Piye in Tour Egypt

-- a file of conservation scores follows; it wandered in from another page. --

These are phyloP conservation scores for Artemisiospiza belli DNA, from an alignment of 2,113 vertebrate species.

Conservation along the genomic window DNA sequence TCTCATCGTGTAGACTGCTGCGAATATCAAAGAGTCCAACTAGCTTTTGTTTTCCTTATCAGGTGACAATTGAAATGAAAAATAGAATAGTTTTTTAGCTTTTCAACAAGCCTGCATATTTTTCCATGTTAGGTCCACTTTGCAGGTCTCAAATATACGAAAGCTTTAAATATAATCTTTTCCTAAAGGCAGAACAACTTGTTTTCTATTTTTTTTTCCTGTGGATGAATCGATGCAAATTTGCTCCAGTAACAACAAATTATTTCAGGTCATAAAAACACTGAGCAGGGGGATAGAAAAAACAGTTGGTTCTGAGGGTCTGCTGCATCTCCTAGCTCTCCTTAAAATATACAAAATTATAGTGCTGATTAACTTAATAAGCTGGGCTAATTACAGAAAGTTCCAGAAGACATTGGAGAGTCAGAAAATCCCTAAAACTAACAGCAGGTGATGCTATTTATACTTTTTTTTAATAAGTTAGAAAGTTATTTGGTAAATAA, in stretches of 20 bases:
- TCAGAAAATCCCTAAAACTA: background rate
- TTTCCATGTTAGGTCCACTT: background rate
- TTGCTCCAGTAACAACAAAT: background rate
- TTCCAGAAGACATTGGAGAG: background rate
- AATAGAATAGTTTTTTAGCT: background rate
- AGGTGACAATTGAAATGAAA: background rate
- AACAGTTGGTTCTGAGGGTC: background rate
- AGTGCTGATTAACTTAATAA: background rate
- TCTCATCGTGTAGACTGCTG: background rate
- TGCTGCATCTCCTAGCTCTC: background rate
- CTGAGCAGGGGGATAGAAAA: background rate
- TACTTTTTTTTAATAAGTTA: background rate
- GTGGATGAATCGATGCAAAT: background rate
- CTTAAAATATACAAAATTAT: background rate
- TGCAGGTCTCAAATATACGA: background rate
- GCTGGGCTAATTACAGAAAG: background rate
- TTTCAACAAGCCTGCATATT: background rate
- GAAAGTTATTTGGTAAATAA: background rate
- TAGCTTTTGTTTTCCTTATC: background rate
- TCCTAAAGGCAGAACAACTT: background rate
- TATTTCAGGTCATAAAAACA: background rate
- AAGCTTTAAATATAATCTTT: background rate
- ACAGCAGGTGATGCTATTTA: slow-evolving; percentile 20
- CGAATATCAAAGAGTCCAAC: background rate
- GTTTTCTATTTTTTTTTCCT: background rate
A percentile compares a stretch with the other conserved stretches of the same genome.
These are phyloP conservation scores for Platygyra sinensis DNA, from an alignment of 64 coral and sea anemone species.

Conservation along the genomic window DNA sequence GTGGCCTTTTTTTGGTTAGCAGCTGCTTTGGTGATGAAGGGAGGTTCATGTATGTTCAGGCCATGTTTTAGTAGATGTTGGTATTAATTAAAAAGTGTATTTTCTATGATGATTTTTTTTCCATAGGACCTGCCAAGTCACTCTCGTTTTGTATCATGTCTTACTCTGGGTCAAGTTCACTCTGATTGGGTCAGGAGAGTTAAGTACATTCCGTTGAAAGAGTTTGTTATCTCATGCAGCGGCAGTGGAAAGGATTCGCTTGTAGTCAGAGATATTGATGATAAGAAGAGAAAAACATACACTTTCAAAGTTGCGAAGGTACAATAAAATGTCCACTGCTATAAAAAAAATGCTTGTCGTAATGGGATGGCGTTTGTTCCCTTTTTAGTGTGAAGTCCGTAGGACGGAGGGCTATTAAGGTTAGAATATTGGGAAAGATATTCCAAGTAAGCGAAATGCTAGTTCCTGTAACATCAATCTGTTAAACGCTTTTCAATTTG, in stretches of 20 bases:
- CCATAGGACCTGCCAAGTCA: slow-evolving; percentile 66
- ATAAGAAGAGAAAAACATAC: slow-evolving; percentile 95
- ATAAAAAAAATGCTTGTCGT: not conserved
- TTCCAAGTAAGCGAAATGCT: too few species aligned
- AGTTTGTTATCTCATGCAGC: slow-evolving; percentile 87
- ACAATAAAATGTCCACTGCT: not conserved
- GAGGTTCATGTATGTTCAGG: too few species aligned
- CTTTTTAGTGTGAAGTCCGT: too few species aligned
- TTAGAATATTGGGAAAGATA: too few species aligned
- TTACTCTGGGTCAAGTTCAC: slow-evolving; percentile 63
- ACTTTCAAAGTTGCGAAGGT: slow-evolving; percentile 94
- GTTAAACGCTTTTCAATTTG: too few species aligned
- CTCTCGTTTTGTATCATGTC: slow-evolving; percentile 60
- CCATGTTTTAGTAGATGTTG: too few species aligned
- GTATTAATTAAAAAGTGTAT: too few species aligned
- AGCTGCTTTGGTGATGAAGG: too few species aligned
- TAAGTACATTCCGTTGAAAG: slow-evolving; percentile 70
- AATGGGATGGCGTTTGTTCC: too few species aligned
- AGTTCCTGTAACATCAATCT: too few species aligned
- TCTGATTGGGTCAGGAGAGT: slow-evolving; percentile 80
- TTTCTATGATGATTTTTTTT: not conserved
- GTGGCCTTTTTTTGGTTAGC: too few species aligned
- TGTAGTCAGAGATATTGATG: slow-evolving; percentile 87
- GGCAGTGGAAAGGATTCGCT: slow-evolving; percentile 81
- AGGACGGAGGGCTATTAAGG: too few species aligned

PIYE AND THE 25TH DYNASTY BY JIMMY DUNN Most references point to Piye as being the first ruler of the 25th Dynasty. Obviously, different references refer to him under different names. We believe he ruled Kush (Nubia) from about 750 to 719 BC. Piankhi was his birth name. But in various references, we see his birth name referred to as Piankhy, Piye, Piy and Piyi. However, some references point out that his true name was Piye, and that this was wrongly read as Piankhi. His Throne Name was Men-kheper-re, meaning "The Manifestation of Re Abides"). But this name too will vary, being also spelled Menkheperra. Of course, this king, as most others, had several other names which are not generally provided. Piye ascended the Nubian (Kushite) thrown (or at least its northern half) as the successor of Kashta, which explains why at least one reference refers to Kashta as the founder of the 25th Dynasty. Kashta apparently had made some earlier advances into Egypt. But it was Piye who, for the first time, consolidated the rulership of Nubia and Egypt. From the earliest dynastic periods, Nubia was always a matter of conquest for the Egyptian pharaohs, and as such, much of Nubia was often under the control of Egypt. At times, it was very much a part of Egypt, and the customs of Nubia were a reflection of those in at least Upper Egypt. This perhaps explains Piye's seemingly strong emotional ties with Egypt, what he considered to be part of his motherland, even though he was not from Egypt proper. So at least towards the end of the Third Intermediate Period, when Egypt seems to have surrendered to chaos with four kings claiming rule within Egypt, as well as a number of local chieftains exercising control, particularly in the Delta, Piye decided to step in and fix Egypt's problems. Kashta had a stele erected at the Elephantine Temple of Khnum (current day Aswan), but in the early ears of Piye's reign, he extended his rule to Thebes itself. There, he had his sister, Amenirdis I, named as the successor of Shepenwepet I, who had the title, "God's Wife of Amun". Shepenwepet I was the sister of Rudamun of the Theban 23rd Dynasty, and apparently both Rudamun and Piye were recognized at Thebes at the same time. After the death of Rudamun, the Theban royal line seems to have abandoned Thebes in favor of Hierakleopolis, where Peftjauawy-bast, the last king of his dynasty remained an ally of Piye. Soon, Piye was given a reason to intervene further north. Tefnakhte (a Lybian), the Prince of Western Egypt based in the Delta city of Sais extended his control south by taking the city of Memphis, as well as the old Middle Kingdom of Itj-tawy (Lisht). At first, Piye merely checked Tefnakhte's movement south with a pair of naval battles in Middle Egypt, though he left the Saite rulers in control of the North. However, after spending New Years in Nubia, Piye returned to Thebes in time for the great Opet Festival, and subsequently set about taking the remainder of Egypt under his control. His troops moved north, capturing three towns, and killing one of Tefnakhte's sons in the process. Soon, Piye attacked the city of Ashmunein which was ruled by Nimlot, once an ally of Piye. Using wooden siege towers, the city fell after five months. Further North, Hierakleopolis, ruled by Piye's loyal ally, King Peftjauawybast, had been threatened by Tefnakhte, but the capture of Nimlot relieved the pressure on Hierakleopolis, and soon Piye had control of every major center south of Memphis, as well as capturing another of Tefnakhte's sons. The only real obstacle left for Piye was Memphis, the ancient capital of Egypt. While the city was heavily fortified and defended, as well as the water of the Nile protecting its walls, Piye was able to use the masts of boats and ships in the Memphite harbor to assault the city and scale the walls. In very short order, Memphis too was bought under his control. It is said that his first act was to protect the temple of Ptah, and then to go there himself to be anointed and to worship. With the capture of Memphis, most of the Delta rulers soon yielded to the Kushite king. One notable exception was Tefnakhte, who even went so far as to mount another, but unsuccessful campaign against Piye. Finally, he to submitted to Piye's rule of Egypt, taking an oath of loyalty. After conquering Egypt, Piye simply went home to Nubia, and to our knowledge, never again returned to Egypt. He is portrayed as a ruler who did not glory in the smiting of his adversaries, as did other kings, but rather preferred treaties and alliances. He left the rule of the country largely in the hands of his vassals, but recorded his victories on a stela (called the Victory Stela, now in the Egyptian Museum) at Napata. He left few monuments in Egypt, other than an expansion of the Temple of Amun at Thebes (current day Luxor). Later, Tefnakhte would again claim kingdom and as the founder of the 24th Dynasty, rule at least the western Delta. However, later successors to Piye would consolidate their control over Egypt, at least for a time. Upon Piye's death, he was buried at El-Kurru, where he erected a small pyramid resembling the tall, narrow structures that had been built above many private tombs of Egypt's New Kingdom.

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